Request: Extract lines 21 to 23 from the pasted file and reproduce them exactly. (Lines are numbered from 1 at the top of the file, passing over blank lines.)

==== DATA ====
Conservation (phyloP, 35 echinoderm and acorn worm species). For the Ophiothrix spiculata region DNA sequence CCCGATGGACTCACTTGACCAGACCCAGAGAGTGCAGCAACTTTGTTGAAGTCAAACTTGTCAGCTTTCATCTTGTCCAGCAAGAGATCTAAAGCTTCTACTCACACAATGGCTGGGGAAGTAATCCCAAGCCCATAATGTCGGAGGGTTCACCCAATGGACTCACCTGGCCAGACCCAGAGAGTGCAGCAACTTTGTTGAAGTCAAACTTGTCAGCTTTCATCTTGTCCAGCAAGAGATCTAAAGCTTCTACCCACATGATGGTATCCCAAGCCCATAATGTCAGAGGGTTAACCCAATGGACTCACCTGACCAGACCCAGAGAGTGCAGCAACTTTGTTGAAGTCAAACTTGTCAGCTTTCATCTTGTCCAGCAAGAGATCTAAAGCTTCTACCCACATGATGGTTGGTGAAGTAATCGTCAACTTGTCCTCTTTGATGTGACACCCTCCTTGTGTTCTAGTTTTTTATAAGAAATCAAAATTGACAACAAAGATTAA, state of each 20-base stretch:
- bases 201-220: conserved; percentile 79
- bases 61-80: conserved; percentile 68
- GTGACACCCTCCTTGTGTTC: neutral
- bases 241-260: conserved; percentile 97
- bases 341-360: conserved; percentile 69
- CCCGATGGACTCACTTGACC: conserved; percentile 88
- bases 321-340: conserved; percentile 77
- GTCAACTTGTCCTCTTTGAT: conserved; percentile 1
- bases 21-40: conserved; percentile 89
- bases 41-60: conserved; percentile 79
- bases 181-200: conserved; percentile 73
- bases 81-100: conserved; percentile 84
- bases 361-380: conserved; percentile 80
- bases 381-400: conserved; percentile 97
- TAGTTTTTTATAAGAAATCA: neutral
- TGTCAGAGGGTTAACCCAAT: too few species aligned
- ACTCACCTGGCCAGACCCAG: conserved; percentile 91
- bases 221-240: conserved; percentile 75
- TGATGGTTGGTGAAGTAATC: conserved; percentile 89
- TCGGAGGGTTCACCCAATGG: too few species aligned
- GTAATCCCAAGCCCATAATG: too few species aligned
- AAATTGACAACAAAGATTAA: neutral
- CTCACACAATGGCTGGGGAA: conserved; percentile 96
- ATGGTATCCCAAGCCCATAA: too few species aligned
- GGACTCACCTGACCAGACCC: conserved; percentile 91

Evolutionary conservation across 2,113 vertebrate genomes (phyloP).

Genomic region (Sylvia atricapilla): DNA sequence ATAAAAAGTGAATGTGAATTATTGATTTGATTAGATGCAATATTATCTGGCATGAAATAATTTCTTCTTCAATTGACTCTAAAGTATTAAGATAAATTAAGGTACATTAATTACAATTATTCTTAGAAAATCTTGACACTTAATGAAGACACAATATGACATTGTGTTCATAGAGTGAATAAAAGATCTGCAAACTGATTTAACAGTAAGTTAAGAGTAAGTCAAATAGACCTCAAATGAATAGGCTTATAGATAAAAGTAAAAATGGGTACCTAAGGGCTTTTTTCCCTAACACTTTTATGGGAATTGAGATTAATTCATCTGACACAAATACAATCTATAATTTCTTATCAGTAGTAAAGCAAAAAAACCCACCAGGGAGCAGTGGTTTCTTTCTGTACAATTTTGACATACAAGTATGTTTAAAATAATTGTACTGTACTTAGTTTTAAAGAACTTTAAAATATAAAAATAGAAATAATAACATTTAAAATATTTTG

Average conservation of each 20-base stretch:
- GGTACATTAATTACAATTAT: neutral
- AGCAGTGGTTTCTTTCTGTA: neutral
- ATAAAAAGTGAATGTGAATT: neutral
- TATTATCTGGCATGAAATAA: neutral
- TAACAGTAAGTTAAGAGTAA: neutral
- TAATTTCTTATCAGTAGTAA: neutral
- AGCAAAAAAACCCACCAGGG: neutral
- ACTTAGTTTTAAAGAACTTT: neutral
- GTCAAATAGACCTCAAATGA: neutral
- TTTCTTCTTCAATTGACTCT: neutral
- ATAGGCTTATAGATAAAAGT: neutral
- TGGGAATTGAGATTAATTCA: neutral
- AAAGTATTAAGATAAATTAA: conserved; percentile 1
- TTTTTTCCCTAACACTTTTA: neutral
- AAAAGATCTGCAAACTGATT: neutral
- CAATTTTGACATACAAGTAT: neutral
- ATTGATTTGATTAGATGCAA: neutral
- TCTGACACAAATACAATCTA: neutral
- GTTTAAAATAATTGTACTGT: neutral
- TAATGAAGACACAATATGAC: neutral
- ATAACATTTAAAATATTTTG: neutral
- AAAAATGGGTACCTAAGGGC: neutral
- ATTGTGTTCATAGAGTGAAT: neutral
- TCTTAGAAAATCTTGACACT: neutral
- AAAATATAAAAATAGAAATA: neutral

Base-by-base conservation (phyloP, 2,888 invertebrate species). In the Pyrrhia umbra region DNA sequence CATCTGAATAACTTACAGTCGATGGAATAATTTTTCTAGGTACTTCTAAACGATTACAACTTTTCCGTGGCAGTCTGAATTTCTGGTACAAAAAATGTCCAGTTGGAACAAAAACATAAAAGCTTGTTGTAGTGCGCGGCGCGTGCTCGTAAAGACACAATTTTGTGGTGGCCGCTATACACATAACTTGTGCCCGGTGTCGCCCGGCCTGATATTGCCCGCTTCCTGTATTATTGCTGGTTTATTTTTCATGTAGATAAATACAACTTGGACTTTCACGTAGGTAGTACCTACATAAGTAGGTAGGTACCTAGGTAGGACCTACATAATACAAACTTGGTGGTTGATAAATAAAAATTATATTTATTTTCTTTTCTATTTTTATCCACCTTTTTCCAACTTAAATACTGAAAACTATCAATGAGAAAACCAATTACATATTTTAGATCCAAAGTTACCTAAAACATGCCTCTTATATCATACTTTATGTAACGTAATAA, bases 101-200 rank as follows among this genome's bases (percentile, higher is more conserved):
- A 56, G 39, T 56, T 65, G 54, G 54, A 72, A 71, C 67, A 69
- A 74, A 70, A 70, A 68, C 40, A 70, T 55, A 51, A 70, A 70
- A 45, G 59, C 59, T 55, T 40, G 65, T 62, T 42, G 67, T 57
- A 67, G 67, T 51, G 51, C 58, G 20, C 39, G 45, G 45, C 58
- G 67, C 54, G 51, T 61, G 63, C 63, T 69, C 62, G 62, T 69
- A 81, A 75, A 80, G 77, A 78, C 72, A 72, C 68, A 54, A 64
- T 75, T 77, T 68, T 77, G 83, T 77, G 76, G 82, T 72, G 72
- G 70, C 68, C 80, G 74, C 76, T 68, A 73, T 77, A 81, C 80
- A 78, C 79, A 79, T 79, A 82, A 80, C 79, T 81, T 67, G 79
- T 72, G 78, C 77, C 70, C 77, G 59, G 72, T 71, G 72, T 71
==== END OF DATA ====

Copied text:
- TCGGAGGGTTCACCCAATGG: too few species aligned
- GTAATCCCAAGCCCATAATG: too few species aligned
- AAATTGACAACAAAGATTAA: neutral